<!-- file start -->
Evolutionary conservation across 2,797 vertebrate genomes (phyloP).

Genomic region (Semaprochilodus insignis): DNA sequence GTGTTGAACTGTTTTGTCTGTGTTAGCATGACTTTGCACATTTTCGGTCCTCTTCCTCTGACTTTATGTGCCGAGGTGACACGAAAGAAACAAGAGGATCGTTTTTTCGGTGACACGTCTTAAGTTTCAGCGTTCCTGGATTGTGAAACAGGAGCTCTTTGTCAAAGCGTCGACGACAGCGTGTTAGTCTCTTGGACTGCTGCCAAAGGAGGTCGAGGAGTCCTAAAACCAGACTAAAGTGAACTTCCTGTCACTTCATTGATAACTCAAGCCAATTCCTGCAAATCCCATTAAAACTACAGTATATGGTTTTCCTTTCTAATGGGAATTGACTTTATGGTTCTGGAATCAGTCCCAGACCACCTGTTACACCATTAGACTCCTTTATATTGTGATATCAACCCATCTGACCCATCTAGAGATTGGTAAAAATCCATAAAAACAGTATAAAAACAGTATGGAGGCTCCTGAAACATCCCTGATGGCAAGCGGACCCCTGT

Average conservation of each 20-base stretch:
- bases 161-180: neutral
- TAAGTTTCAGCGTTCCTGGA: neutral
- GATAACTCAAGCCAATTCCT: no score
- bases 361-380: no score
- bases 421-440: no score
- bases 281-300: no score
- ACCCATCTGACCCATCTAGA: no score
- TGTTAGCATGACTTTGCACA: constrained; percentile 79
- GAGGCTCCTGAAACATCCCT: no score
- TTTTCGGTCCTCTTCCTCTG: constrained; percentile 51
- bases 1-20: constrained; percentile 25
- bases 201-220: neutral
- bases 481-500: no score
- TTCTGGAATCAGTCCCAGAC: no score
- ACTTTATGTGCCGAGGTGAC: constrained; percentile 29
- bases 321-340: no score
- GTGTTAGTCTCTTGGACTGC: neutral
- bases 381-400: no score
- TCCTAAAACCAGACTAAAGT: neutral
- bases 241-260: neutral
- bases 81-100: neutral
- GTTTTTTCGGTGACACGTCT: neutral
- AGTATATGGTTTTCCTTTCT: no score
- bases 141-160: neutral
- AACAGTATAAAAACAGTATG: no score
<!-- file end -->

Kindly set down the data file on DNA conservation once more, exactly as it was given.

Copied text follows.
Evolutionary conservation across 2,797 vertebrate genomes (phyloP).

Genomic region (Semaprochilodus insignis): DNA sequence GTGTTGAACTGTTTTGTCTGTGTTAGCATGACTTTGCACATTTTCGGTCCTCTTCCTCTGACTTTATGTGCCGAGGTGACACGAAAGAAACAAGAGGATCGTTTTTTCGGTGACACGTCTTAAGTTTCAGCGTTCCTGGATTGTGAAACAGGAGCTCTTTGTCAAAGCGTCGACGACAGCGTGTTAGTCTCTTGGACTGCTGCCAAAGGAGGTCGAGGAGTCCTAAAACCAGACTAAAGTGAACTTCCTGTCACTTCATTGATAACTCAAGCCAATTCCTGCAAATCCCATTAAAACTACAGTATATGGTTTTCCTTTCTAATGGGAATTGACTTTATGGTTCTGGAATCAGTCCCAGACCACCTGTTACACCATTAGACTCCTTTATATTGTGATATCAACCCATCTGACCCATCTAGAGATTGGTAAAAATCCATAAAAACAGTATAAAAACAGTATGGAGGCTCCTGAAACATCCCTGATGGCAAGCGGACCCCTGT

Average conservation of each 20-base stretch:
- bases 161-180: neutral
- TAAGTTTCAGCGTTCCTGGA: neutral
- GATAACTCAAGCCAATTCCT: no score
- bases 361-380: no score
- bases 421-440: no score
- bases 281-300: no score
- ACCCATCTGACCCATCTAGA: no score
- TGTTAGCATGACTTTGCACA: constrained; percentile 79
- GAGGCTCCTGAAACATCCCT: no score
- TTTTCGGTCCTCTTCCTCTG: constrained; percentile 51
- bases 1-20: constrained; percentile 25
- bases 201-220: neutral
- bases 481-500: no score
- TTCTGGAATCAGTCCCAGAC: no score
- ACTTTATGTGCCGAGGTGAC: constrained; percentile 29
- bases 321-340: no score
- GTGTTAGTCTCTTGGACTGC: neutral
- bases 381-400: no score
- TCCTAAAACCAGACTAAAGT: neutral
- bases 241-260: neutral
- bases 81-100: neutral
- GTTTTTTCGGTGACACGTCT: neutral
- AGTATATGGTTTTCCTTTCT: no score
- bases 141-160: neutral
- AACAGTATAAAAACAGTATG: no score